Mount McKinley 2013 - Meteorology

e all acknowledge that Mount McKinley can be brutally cold. This arises from its subarctic location - at 63° north latitude the treeline is only around 2,700 feet above sea level. That makes the summit higher above treeline than any other place on Earth with the possible exception of Antarctica's loftiest peaks. 1

North Peak
19,470 foot North Peak from
the standard summit route.

Here I use treeline elevation as a surrogate for the combined effects of altitude and latitude on climate. Thus at Advance Base Camp, 11,600 feet above treeline, the climate is in theory similar to what would be encountered in southern California at 23,000 feet! 2

Stormy weather arrives from the nearby Gulf of Alaska to the southwest. Winds batter the higher elevations unabated by local terrain - the "upper mountain" above Advance Base Camp. Travel there is limited to periods of relative calm, and its absence opens the way for expedition failure when fuel and food eventually run dry.

In this upper realm the diurnal temperature variation is remarkably small because there is little or no landmass to moderate the airflow. Summit temperatures thus differ very little between day and night, and similarly at High Camp. Lower down, such as at Kahiltna Base Camp, daily temperature swings are large.

Expeditions generally travel during storms on the "lower mountain" below Advance Base Camp. Here the temperatures are more moderate, such that the wind chill of a 25 miles per hour breeze is not a showstopper calling for immediate shelter. Such a wind higher up would generally result in a "rest day" or "acclimatization day" - positive-outlook euphemisms for "the weather has us holed-up in camp".

1 An accurate comparison is not feasible as there are no trees in Antarctica.
  One must guess the hypothetical treeline's negative elevation.

2 Treeline in the San Bernardino Range is right at or just below San Gorgonio's
  summit (11,499 feet). Summing 11,500 plus 11,600 one obtains 23,100 feet.

eather utterly dominates the climbing scene on Mount McKinley, perhaps more so than on any other world class mountain. It is the source of failure to summit, with expeditions often finding themselves at Advance Base Camp for days-on-end without the opportunity to climb higher owing to high winds and/or severe storms.

Mount Francis (center) and
Mount Hunter (left horizon)
from Ski Hill camp.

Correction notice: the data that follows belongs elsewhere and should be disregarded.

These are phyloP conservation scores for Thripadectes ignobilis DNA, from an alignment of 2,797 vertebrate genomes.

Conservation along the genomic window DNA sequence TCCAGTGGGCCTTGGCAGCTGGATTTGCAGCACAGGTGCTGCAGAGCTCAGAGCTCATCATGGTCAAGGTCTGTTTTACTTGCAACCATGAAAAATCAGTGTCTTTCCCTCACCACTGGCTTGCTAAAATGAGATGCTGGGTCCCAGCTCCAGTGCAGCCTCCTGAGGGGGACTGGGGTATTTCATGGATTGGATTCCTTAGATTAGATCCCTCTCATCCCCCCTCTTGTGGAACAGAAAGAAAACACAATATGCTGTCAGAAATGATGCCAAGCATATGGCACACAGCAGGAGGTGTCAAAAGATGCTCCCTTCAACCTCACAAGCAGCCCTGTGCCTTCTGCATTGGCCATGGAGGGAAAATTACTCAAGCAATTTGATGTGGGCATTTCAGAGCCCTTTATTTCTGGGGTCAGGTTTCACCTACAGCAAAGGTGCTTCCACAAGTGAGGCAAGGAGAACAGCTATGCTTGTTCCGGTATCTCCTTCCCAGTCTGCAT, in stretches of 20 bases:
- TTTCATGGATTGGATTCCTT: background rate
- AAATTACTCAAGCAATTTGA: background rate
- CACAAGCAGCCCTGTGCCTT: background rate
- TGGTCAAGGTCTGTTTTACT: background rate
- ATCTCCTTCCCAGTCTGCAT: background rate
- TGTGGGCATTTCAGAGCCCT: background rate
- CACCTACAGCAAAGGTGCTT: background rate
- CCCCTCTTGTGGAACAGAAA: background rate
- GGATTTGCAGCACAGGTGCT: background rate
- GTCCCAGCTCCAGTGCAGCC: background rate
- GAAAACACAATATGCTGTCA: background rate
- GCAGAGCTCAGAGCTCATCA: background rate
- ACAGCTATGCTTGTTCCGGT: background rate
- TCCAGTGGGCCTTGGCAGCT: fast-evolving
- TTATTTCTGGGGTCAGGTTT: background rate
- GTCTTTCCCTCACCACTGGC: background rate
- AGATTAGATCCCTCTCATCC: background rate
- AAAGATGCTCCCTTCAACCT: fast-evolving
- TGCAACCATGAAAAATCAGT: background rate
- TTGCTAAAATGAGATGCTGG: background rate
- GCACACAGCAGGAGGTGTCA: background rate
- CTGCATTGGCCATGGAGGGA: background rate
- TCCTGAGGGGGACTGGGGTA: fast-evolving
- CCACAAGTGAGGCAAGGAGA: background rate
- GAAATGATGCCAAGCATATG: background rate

Conditions are generally even worse at High Camp owing to significantly larger exposure to the elements and the continual hardship of attempting to function at over 17,000 feet elevation - near the limit of how high humans can adapt to in the long-term.

April is still too cold.

The climbing season begins in early May when conditions remain cold enough on the Kahiltna Glacier to travel during normal hours. The fixed lines are climbed in daylight. In contrast June sees the lower route begin to deteriorate. One then is advised to travel in the morning's early hours well before direct sunlight hits the glacier.

It's all for safety this intentional jet lag from shifting the wake-sleep cycle several hours.

Has anybody else considered the detrimental effects of such sleep deprivation?
Chernobyl, Three Mile Island and all manner of manmade disasters occur in the night's small hours...

when people are inattentive and prone to making serious, often fatal mistakes.
(On the other hand Jean François' internal clock is perfectly accomodated.)

I claim that the lowered probability of a crevasse fall might be countered in equal measure by simple errors, such as failing to double-back one's climbing harness loop, simply because one is tired and forgetful.

'Nuf said.

The climbing season winds down in early July as flight operations
into and from base camp are compromised by the deteriorating snow conditions.

I have read that June brings the higher success rate.
In my view it's really a compromise between two competing observations -

  • May has less stormy days. However an otherwise clear day may be
    unsummittable simply because the wind chill factor is too low.

  • June has more bearable temperatures. However there are less clear days.
Mount Hunter
Kahiltna Base Camp and Mount Hunter
on an unusually "warm" day.

Choose your poison!

ere are some typical observations based on long-term statistical data for a June expedition. Subtract 10° F for May.

Mind you, it can be unusually balmy in May and frigid in late June. The long-term trend is for warmer conditions, with the abnormal outcomes of our expedition a case in point.

Kahiltna temperatures
8 a.m. temperatures at Kahiltna
Base Camp for 2003-2006.
Mouse-click to clearly view data.